This PhD project forms part of the Digitally Enhanced New Steel Product Development (DENS) program, in which Tata Steel Europe, Materials innovation institute (M2i) and several academic partners collaborate to enable the development of new generations of advanced materials for e.g. the automotive industry.
DENS (Enhanced New Steel Product Development) program
Significant progress has been made in the past decades in the development of advanced models that describe the behavior of steel during processing and subsequent applications. However, the quantitative application of through process models in new steel product development still lacks predictivity. In modern steel grades, parameters of the steel production process have a significant influence on the final material properties. Furthermore, the trend towards complex multi-phase microstructures requires very sophisticated models to describe their mechanical properties in a predictive manner. The main scientific challenge addressed in this program is to integrate state-of-the-art models in a single through process model framework that can be applied in practice for new steel product development.
The current Tata Steel efforts are towards developing oxide behaviour modules (OBM) that can be incorporated on the existing control or predictive models at industrial on-line control model. The existing oxide growth predictions in steel are based on empirical calculation of a rate of growth. Hence, in the practice, only empirical results are used obtained from experiments for each steel composition and each oxidation condition.
This project is aimed at developing a generic thermal steel oxidation model. Including the effects on the internal and external oxidation behaviour of different steel phases and grain boundaries, and the effects of alloying elements. This model will govern the main features and phenomena occurring during manufacturing of strips. We will study/implement;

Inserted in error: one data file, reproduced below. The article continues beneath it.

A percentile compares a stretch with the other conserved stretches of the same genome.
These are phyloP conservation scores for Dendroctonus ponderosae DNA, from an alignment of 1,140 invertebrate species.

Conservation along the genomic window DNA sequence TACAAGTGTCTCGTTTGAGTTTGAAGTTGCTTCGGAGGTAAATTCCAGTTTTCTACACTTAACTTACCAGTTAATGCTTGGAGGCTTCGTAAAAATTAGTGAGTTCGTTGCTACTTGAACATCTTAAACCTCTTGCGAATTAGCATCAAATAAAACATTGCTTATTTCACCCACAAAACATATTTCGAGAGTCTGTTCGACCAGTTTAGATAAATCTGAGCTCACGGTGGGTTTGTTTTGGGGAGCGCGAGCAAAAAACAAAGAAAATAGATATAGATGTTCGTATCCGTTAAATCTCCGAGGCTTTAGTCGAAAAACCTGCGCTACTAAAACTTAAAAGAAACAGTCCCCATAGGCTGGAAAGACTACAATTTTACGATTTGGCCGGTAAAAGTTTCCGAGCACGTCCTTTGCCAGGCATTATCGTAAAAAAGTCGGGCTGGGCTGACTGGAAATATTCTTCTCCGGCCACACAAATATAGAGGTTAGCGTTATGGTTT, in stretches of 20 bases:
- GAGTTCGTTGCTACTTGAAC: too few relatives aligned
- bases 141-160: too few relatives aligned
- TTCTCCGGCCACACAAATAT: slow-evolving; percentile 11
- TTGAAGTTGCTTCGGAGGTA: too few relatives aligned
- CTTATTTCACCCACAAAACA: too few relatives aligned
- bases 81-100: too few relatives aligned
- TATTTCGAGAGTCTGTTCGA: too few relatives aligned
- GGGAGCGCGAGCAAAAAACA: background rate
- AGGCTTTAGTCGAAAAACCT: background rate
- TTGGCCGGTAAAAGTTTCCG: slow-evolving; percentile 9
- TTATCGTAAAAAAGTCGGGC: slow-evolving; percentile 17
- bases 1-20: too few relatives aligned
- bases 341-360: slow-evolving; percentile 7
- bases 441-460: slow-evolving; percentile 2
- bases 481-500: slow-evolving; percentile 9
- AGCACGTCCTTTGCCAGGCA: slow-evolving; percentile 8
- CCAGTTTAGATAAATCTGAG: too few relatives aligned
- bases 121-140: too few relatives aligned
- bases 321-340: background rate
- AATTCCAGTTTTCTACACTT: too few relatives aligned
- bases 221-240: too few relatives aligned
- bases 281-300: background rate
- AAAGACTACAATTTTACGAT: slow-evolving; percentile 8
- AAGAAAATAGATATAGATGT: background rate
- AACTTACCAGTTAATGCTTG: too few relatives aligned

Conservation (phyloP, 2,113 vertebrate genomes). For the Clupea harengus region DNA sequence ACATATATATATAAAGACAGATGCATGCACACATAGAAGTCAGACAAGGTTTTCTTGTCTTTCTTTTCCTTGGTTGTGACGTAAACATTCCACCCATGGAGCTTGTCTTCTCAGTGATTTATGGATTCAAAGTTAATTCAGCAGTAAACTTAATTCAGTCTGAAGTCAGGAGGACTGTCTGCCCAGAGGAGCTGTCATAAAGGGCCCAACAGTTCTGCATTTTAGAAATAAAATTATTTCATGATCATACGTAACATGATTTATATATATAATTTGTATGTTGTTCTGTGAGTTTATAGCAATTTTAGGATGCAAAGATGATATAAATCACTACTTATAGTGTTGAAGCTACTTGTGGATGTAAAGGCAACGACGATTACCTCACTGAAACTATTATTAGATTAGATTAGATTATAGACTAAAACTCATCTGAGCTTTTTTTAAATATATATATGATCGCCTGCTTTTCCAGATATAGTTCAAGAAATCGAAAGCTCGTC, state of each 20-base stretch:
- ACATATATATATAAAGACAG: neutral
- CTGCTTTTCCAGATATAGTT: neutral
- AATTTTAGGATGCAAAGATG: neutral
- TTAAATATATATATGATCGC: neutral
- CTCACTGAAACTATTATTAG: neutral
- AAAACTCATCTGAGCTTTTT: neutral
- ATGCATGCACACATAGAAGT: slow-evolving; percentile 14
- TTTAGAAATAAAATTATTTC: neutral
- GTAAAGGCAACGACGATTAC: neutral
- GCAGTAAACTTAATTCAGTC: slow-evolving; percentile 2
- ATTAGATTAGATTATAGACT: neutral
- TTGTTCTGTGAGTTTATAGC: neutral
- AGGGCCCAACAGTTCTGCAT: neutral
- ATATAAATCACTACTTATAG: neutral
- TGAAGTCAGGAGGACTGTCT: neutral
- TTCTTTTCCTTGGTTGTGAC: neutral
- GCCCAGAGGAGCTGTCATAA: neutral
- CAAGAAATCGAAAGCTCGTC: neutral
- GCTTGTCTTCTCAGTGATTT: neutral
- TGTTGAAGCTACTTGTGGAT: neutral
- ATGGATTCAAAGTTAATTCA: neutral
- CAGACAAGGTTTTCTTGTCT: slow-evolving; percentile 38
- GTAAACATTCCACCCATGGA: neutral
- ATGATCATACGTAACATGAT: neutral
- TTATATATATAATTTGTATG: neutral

- the composition, sequence, and amount of oxides depending on the steel, temperature cycle, and gas phase composition.
- the oxidation-induced diffusion of elements in a multi-element and multi-phase alloy.
- the effects of alloying elements on the oxidation steels.
- the aspects of the steel microstructure, such as grain boundaries, on the oxidation behaviour.
The model will be experimentally validated for pure iron and iron–carbon alloys.
The PhD candidate should hold a Master degree in Physics, Chemistry, or Materials Science. Furthermore, the applicant should have:
The TU Delft offers a customisable compensation package, a discount for health insurance and sport memberships, and a monthly work costs contribution. Flexible work schedules can be arranged. An International Children’s Centre offers childcare and an international primary school. Dual Career Services offers support to accompanying partners. Salary and benefits are in accordance with the Collective Labour Agreement for Dutch Universities.
As a PhD candidate you will be enrolled in the TU Delft Graduate School. The TU Delft Graduate School provides an inspiring research environment; an excellent team of supervisors, academic staff and a mentor; and a Doctoral Education Programme aimed at developing your transferable, discipline-related and research skills. Please visit graduateschool.tudelft.nl/ for more information.
For more information about this position, please contact dr A.J. (Amarante) Böttger, E: A.J.Bottger@tudelft.nl, T: +31 (15) 27 82243.
Minds for Innovation is the recruitment partner for this project. For more information regarding recruitment please contact Jolanda de Roo, E: email@example.com, T: + 316 572 913 50.